"Get your division to link up with the Frontier Military. I need all the available operational data in the next thirty minutes. Sound the coastal alarms on the entire Eastern seaboard. All Combat Mages tier 3 and over are to report to battle stations. Start evacuations immediately for the affected areas, tell the councils to start moving their NoMs to shelters—and find me the Mage who called in, I need more information."

"Yes, Sir!"

Gunther willed another Glyph to flare into activation; it was from the intelligence division's Oracle station.

"Sir! I am getting pings from all over the Tasman Sea! The Mermen are mounting a major incursion! I am counting a dozen Krakens— there's even a Leviathan!"

Gunther cursed under his breath, wondering how the hell his world went to shit in a heartbeat.

The acolytes in front of him were each receiving their Messages and showing evident panic. A complete collapse of the Shield Barrier had not occurred for at least two decades, but the stories remained.

Ding! "Sir!"

It was Carey, his assistant.

"I've found the Mage who was overseeing Station Forty-One, he has requested to speak with you, shall I patch him through?"

"Do it."

There was the sound of a third voice joining the conversation.

"This is Gunther Shultz, Paladin. Who am I speaking with?"

The voice that came through was smooth and controlled, not at all panicked and worried as Gunther would have expected.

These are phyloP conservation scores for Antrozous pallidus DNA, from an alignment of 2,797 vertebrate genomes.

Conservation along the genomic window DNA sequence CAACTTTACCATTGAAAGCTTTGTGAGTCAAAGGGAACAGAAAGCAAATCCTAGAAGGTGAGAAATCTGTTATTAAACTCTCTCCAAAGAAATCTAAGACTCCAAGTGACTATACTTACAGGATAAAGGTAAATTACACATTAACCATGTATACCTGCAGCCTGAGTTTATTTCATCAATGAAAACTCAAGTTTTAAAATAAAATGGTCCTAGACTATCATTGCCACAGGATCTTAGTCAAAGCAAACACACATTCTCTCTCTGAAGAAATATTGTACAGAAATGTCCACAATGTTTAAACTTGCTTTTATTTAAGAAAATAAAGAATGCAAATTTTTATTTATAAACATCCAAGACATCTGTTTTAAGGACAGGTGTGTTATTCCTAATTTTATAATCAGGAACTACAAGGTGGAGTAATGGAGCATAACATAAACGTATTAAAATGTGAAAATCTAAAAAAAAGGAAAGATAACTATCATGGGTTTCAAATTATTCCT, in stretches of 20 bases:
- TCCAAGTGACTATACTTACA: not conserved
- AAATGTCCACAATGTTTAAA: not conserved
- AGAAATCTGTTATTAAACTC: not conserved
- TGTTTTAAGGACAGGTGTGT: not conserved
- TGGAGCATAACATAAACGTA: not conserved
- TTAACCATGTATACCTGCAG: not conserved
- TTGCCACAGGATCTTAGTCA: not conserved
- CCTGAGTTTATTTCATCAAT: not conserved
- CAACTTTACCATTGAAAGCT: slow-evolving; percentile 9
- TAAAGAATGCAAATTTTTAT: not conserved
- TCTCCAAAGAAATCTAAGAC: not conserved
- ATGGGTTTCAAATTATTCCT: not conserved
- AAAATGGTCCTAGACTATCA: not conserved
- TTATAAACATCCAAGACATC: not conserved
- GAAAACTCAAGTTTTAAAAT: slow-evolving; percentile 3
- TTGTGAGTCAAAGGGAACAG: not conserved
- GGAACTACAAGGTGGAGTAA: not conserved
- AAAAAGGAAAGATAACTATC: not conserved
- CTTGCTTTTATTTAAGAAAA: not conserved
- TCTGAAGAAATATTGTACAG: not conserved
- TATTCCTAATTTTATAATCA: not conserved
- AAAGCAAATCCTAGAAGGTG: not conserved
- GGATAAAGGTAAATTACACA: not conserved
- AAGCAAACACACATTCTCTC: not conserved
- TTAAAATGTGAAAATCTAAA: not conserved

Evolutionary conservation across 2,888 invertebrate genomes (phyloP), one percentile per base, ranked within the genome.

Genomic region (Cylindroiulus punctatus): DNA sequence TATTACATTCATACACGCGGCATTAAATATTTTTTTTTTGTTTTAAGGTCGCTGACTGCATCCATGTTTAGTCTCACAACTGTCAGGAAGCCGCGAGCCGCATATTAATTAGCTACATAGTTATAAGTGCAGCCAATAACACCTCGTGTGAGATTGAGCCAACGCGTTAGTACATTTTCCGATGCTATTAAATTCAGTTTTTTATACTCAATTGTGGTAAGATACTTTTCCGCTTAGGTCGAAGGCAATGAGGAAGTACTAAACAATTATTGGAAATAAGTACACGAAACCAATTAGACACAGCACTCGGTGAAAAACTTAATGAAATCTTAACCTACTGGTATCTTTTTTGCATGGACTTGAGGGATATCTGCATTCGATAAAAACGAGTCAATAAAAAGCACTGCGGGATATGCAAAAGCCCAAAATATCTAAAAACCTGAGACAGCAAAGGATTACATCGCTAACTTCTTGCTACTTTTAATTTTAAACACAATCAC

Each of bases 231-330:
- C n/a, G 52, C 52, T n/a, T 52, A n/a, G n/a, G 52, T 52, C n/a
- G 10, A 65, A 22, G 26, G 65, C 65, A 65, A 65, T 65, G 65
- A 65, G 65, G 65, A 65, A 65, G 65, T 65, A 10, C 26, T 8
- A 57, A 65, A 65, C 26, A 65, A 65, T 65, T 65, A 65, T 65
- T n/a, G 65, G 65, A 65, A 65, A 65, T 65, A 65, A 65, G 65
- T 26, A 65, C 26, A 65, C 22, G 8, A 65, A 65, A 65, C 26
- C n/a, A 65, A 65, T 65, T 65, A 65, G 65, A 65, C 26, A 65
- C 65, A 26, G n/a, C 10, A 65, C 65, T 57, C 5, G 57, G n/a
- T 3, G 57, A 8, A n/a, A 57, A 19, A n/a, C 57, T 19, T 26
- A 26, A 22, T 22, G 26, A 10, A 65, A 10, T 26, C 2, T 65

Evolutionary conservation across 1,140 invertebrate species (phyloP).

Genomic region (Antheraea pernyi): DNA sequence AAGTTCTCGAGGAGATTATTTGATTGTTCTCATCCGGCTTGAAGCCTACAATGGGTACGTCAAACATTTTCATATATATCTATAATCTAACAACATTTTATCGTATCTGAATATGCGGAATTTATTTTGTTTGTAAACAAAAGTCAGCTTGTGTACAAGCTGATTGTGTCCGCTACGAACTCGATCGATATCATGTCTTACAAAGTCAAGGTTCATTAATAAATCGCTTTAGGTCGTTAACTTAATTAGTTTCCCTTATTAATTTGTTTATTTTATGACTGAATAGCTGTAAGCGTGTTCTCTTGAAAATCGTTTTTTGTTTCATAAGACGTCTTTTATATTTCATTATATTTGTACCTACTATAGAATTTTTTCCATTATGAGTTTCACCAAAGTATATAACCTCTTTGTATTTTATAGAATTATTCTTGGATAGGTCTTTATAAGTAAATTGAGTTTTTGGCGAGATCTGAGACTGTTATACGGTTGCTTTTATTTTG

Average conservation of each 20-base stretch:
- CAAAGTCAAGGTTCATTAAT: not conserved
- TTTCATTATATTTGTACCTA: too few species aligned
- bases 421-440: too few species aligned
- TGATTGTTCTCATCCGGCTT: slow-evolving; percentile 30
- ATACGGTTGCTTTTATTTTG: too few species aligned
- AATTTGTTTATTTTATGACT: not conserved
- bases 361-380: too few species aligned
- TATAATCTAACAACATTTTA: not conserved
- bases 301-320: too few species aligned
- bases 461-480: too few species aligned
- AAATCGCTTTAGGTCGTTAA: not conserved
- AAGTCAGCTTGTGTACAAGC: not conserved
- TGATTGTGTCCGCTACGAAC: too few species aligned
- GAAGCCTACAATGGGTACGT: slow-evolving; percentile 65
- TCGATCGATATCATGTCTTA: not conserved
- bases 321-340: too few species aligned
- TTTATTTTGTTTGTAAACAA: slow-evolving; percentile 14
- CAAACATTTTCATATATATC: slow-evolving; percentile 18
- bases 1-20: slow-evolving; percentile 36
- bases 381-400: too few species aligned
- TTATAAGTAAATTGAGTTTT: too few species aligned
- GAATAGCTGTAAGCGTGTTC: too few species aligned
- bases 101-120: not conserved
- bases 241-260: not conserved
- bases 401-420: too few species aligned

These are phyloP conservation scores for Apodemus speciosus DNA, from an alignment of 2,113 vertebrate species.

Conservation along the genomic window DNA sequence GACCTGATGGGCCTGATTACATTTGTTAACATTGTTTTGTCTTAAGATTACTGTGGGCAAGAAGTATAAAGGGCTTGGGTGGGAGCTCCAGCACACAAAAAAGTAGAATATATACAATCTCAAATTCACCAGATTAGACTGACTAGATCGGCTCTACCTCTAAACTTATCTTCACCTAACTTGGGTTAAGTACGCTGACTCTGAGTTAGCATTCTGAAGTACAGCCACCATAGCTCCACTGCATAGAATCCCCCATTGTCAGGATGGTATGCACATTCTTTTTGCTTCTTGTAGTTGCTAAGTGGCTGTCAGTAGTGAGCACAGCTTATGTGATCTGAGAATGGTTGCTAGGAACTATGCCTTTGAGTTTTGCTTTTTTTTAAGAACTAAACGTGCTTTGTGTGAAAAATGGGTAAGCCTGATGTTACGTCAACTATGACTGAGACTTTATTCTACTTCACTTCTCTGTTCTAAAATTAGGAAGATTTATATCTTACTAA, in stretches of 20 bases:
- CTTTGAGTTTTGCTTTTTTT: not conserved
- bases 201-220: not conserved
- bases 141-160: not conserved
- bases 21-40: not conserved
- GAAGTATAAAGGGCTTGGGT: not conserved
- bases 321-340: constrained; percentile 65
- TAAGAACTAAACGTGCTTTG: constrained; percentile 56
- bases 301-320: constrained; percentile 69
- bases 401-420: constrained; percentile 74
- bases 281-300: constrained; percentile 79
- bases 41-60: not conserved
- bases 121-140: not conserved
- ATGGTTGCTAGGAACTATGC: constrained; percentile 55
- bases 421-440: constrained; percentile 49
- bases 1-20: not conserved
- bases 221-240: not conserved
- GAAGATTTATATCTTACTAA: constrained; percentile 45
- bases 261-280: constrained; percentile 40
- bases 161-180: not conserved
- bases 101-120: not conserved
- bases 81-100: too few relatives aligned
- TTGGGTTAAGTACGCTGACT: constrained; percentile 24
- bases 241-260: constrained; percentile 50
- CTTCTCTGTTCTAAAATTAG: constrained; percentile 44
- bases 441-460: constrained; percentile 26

"So you're Gunther Shultz huh?"

"I am, who am I speaking with?"

"Morye Song, Regular Joe Abjurer, second class Engineer, Watson Bay. I got a request for you, Mr Shultz."

Moyre Song? Gunther felt some distant memory at the back of his mind pinging. Why was the name so familiar? Where had he heard it before?

"I will grant you what I can, Mr Song, but first, you must let me know what the condition is over there, where are these assailants, or might I say, terrorists?"

"Terrorists, huh? Close enough, I suppose. The Shielding Stone is busted, so I am afraid there's not much I can do about that. As for the baddies, well, they're dead."

Gunther felt as though this Moyre Song was tooling with his intelligence, was the man a traitor who was trying to provide them with false information? That didn't make sense either. Presently, the Shield Barrier had fallen, the station was lost, what point was there in exposing himself?

"How do you mean, Mr Song? You need to be more specific, can you tell me what happened exactly?"

"Sure, but you need to grant me my request first." The man must feel confident that Gunther would comply.

"Fine, what do you want?"

"I need you to find the location of my two children, Percy Song and Gwen Song."

Carey interjected.

"Don't be absurd, Mr Song! You can't expect Lord Gunther to bother with finding your children in a crisis like this! We have Mermen trying to breach the mainland for God's sake!"

"Ensign Carey. Do shut up." Gunther said. "Did you say… Gwen Song?"

"Formerly of Forestville, she's currently attending Blackwattle Bay High School. If you can get your Divination boys to give me a location, I'll be more than happy to provide you with the low-down of what's happening here."

"How dare you—"

"Ensign—"

Carey stopped speaking at once.